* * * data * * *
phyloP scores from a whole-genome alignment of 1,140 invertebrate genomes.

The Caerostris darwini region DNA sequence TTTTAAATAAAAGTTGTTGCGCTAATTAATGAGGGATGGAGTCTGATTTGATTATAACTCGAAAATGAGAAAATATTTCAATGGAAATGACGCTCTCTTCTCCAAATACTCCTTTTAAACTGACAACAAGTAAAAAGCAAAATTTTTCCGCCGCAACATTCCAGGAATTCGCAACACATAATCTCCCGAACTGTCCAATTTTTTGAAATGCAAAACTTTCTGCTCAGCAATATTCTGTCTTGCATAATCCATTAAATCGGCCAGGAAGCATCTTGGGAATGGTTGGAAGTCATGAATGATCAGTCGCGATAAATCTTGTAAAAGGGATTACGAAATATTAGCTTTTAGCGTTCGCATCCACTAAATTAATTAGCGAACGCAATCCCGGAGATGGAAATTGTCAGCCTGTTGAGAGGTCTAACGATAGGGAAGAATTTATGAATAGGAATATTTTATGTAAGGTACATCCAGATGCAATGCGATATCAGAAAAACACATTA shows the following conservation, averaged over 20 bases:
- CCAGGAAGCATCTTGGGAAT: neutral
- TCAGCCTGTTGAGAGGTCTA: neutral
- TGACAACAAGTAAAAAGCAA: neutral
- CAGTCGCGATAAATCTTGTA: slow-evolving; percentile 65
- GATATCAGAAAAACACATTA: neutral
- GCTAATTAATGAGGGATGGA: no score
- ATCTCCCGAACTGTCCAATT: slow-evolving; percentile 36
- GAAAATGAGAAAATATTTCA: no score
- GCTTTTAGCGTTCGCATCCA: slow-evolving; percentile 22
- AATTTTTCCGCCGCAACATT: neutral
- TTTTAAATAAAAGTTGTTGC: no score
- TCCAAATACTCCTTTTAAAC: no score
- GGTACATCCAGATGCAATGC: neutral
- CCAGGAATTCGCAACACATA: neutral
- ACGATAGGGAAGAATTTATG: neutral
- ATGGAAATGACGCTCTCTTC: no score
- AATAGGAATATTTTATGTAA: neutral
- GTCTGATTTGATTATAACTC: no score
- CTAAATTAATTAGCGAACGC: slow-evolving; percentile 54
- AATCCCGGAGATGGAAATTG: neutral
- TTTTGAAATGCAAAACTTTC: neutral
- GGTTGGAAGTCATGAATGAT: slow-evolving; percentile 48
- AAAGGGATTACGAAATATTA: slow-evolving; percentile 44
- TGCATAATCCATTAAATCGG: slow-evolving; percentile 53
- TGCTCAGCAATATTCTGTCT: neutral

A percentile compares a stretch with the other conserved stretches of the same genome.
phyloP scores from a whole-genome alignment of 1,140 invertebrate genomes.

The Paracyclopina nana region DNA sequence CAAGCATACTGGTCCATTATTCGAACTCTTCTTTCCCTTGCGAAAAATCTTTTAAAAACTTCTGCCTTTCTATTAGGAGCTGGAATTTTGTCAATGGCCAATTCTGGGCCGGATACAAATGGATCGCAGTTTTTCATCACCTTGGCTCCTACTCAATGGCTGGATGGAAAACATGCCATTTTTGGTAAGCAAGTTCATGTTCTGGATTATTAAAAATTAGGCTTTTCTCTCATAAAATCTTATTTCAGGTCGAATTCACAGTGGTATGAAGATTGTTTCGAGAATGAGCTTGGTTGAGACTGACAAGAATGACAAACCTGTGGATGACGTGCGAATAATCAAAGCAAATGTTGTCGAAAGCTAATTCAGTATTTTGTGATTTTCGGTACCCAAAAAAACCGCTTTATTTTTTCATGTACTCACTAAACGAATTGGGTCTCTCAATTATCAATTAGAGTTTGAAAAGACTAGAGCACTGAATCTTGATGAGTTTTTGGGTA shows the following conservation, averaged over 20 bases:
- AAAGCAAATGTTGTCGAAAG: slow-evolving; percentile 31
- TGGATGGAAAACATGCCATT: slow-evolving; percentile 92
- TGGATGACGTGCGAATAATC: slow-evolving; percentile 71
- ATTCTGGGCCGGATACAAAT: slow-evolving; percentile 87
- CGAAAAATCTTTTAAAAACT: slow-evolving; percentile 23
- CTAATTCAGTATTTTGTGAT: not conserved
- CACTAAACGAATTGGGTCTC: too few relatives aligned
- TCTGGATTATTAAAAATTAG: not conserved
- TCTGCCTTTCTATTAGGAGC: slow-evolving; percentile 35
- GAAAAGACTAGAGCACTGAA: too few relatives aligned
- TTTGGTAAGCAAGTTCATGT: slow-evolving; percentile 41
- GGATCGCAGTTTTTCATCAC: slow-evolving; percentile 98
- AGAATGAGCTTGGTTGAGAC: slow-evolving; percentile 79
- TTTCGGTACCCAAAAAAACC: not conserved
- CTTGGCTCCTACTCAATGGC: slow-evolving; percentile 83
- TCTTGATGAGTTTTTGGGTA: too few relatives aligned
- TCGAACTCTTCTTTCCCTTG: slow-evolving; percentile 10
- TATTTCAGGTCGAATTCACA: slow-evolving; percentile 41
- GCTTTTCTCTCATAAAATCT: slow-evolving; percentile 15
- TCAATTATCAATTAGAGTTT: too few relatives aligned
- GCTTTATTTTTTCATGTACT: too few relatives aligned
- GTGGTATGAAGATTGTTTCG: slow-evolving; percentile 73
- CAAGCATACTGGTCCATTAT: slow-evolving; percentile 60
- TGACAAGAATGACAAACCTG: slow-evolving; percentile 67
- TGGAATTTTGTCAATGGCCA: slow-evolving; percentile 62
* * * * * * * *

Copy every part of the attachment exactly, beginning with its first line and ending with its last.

phyloP scores from a whole-genome alignment of 1,140 invertebrate genomes.

The Caerostris darwini region DNA sequence TTTTAAATAAAAGTTGTTGCGCTAATTAATGAGGGATGGAGTCTGATTTGATTATAACTCGAAAATGAGAAAATATTTCAATGGAAATGACGCTCTCTTCTCCAAATACTCCTTTTAAACTGACAACAAGTAAAAAGCAAAATTTTTCCGCCGCAACATTCCAGGAATTCGCAACACATAATCTCCCGAACTGTCCAATTTTTTGAAATGCAAAACTTTCTGCTCAGCAATATTCTGTCTTGCATAATCCATTAAATCGGCCAGGAAGCATCTTGGGAATGGTTGGAAGTCATGAATGATCAGTCGCGATAAATCTTGTAAAAGGGATTACGAAATATTAGCTTTTAGCGTTCGCATCCACTAAATTAATTAGCGAACGCAATCCCGGAGATGGAAATTGTCAGCCTGTTGAGAGGTCTAACGATAGGGAAGAATTTATGAATAGGAATATTTTATGTAAGGTACATCCAGATGCAATGCGATATCAGAAAAACACATTA shows the following conservation, averaged over 20 bases:
- CCAGGAAGCATCTTGGGAAT: neutral
- TCAGCCTGTTGAGAGGTCTA: neutral
- TGACAACAAGTAAAAAGCAA: neutral
- CAGTCGCGATAAATCTTGTA: slow-evolving; percentile 65
- GATATCAGAAAAACACATTA: neutral
- GCTAATTAATGAGGGATGGA: no score
- ATCTCCCGAACTGTCCAATT: slow-evolving; percentile 36
- GAAAATGAGAAAATATTTCA: no score
- GCTTTTAGCGTTCGCATCCA: slow-evolving; percentile 22
- AATTTTTCCGCCGCAACATT: neutral
- TTTTAAATAAAAGTTGTTGC: no score
- TCCAAATACTCCTTTTAAAC: no score
- GGTACATCCAGATGCAATGC: neutral
- CCAGGAATTCGCAACACATA: neutral
- ACGATAGGGAAGAATTTATG: neutral
- ATGGAAATGACGCTCTCTTC: no score
- AATAGGAATATTTTATGTAA: neutral
- GTCTGATTTGATTATAACTC: no score
- CTAAATTAATTAGCGAACGC: slow-evolving; percentile 54
- AATCCCGGAGATGGAAATTG: neutral
- TTTTGAAATGCAAAACTTTC: neutral
- GGTTGGAAGTCATGAATGAT: slow-evolving; percentile 48
- AAAGGGATTACGAAATATTA: slow-evolving; percentile 44
- TGCATAATCCATTAAATCGG: slow-evolving; percentile 53
- TGCTCAGCAATATTCTGTCT: neutral

A percentile compares a stretch with the other conserved stretches of the same genome.
phyloP scores from a whole-genome alignment of 1,140 invertebrate genomes.

The Paracyclopina nana region DNA sequence CAAGCATACTGGTCCATTATTCGAACTCTTCTTTCCCTTGCGAAAAATCTTTTAAAAACTTCTGCCTTTCTATTAGGAGCTGGAATTTTGTCAATGGCCAATTCTGGGCCGGATACAAATGGATCGCAGTTTTTCATCACCTTGGCTCCTACTCAATGGCTGGATGGAAAACATGCCATTTTTGGTAAGCAAGTTCATGTTCTGGATTATTAAAAATTAGGCTTTTCTCTCATAAAATCTTATTTCAGGTCGAATTCACAGTGGTATGAAGATTGTTTCGAGAATGAGCTTGGTTGAGACTGACAAGAATGACAAACCTGTGGATGACGTGCGAATAATCAAAGCAAATGTTGTCGAAAGCTAATTCAGTATTTTGTGATTTTCGGTACCCAAAAAAACCGCTTTATTTTTTCATGTACTCACTAAACGAATTGGGTCTCTCAATTATCAATTAGAGTTTGAAAAGACTAGAGCACTGAATCTTGATGAGTTTTTGGGTA shows the following conservation, averaged over 20 bases:
- AAAGCAAATGTTGTCGAAAG: slow-evolving; percentile 31
- TGGATGGAAAACATGCCATT: slow-evolving; percentile 92
- TGGATGACGTGCGAATAATC: slow-evolving; percentile 71
- ATTCTGGGCCGGATACAAAT: slow-evolving; percentile 87
- CGAAAAATCTTTTAAAAACT: slow-evolving; percentile 23
- CTAATTCAGTATTTTGTGAT: not conserved
- CACTAAACGAATTGGGTCTC: too few relatives aligned
- TCTGGATTATTAAAAATTAG: not conserved
- TCTGCCTTTCTATTAGGAGC: slow-evolving; percentile 35
- GAAAAGACTAGAGCACTGAA: too few relatives aligned
- TTTGGTAAGCAAGTTCATGT: slow-evolving; percentile 41
- GGATCGCAGTTTTTCATCAC: slow-evolving; percentile 98
- AGAATGAGCTTGGTTGAGAC: slow-evolving; percentile 79
- TTTCGGTACCCAAAAAAACC: not conserved
- CTTGGCTCCTACTCAATGGC: slow-evolving; percentile 83
- TCTTGATGAGTTTTTGGGTA: too few relatives aligned
- TCGAACTCTTCTTTCCCTTG: slow-evolving; percentile 10
- TATTTCAGGTCGAATTCACA: slow-evolving; percentile 41
- GCTTTTCTCTCATAAAATCT: slow-evolving; percentile 15
- TCAATTATCAATTAGAGTTT: too few relatives aligned
- GCTTTATTTTTTCATGTACT: too few relatives aligned
- GTGGTATGAAGATTGTTTCG: slow-evolving; percentile 73
- CAAGCATACTGGTCCATTAT: slow-evolving; percentile 60
- TGACAAGAATGACAAACCTG: slow-evolving; percentile 67
- TGGAATTTTGTCAATGGCCA: slow-evolving; percentile 62